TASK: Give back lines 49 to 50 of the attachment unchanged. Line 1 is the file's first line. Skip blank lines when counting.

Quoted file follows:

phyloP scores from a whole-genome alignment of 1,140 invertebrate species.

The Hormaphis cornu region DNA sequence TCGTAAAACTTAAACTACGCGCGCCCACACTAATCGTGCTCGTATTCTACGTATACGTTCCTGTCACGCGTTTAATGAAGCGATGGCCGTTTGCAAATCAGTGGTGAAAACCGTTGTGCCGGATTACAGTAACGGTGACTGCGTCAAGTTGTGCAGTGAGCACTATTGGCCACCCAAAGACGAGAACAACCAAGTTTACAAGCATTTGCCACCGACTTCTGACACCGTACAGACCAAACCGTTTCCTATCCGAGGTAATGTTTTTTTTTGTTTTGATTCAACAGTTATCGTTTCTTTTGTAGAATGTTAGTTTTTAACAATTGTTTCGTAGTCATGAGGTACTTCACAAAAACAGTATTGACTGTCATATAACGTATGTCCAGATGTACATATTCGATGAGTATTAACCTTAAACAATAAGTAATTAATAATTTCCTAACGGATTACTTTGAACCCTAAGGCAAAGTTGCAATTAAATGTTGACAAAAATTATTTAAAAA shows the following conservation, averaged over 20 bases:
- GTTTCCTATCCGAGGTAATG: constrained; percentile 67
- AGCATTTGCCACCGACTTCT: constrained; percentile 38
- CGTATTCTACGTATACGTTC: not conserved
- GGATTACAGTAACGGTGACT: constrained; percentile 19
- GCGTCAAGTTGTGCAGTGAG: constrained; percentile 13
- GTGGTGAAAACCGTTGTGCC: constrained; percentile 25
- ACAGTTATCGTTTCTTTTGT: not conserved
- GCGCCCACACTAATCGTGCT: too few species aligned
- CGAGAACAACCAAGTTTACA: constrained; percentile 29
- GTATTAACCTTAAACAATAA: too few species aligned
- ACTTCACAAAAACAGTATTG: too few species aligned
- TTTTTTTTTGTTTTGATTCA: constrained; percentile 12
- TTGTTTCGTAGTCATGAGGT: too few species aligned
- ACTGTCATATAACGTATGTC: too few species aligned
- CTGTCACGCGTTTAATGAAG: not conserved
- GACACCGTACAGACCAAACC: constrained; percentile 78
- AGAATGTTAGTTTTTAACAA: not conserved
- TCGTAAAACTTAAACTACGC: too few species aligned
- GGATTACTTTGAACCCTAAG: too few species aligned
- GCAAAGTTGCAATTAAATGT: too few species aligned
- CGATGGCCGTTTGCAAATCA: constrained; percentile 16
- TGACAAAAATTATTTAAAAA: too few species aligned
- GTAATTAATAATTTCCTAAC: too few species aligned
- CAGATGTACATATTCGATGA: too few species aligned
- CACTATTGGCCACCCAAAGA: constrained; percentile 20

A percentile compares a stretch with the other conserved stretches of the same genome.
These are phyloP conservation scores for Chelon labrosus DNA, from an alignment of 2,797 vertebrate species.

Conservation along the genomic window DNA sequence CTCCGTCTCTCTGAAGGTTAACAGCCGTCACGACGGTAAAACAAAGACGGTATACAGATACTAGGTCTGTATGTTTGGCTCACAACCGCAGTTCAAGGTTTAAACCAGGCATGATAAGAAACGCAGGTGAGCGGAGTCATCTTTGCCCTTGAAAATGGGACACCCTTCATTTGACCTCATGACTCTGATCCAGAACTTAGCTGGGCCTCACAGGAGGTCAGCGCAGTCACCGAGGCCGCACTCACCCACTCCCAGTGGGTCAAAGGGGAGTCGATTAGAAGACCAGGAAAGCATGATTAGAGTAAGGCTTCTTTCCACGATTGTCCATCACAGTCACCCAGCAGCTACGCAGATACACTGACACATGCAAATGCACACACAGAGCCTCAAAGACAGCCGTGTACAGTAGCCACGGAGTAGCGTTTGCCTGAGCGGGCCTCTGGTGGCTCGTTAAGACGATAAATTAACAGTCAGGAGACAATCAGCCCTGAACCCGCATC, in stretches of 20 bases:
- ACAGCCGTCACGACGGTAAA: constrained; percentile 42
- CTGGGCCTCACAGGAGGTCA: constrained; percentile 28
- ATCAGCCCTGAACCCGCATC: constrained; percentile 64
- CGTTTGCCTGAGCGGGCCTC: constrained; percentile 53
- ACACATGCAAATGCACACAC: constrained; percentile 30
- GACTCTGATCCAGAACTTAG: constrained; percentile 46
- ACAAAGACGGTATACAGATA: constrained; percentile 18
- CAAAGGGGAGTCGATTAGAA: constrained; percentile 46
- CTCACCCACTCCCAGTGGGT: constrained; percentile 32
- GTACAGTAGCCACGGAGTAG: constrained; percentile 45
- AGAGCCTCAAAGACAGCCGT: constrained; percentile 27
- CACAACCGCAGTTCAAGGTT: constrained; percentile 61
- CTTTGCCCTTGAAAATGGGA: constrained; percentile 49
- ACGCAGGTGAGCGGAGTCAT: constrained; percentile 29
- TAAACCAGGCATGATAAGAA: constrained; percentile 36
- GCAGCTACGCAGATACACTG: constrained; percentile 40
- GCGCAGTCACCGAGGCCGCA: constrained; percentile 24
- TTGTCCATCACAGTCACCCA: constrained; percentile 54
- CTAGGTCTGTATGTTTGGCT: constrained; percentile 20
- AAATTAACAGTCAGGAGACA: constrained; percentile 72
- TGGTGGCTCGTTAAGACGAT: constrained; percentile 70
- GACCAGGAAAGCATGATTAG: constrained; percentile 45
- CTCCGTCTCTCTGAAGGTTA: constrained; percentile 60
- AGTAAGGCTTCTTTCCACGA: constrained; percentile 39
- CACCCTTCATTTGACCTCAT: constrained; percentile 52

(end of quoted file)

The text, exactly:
- CTAGGTCTGTATGTTTGGCT: constrained; percentile 20
- AAATTAACAGTCAGGAGACA: constrained; percentile 72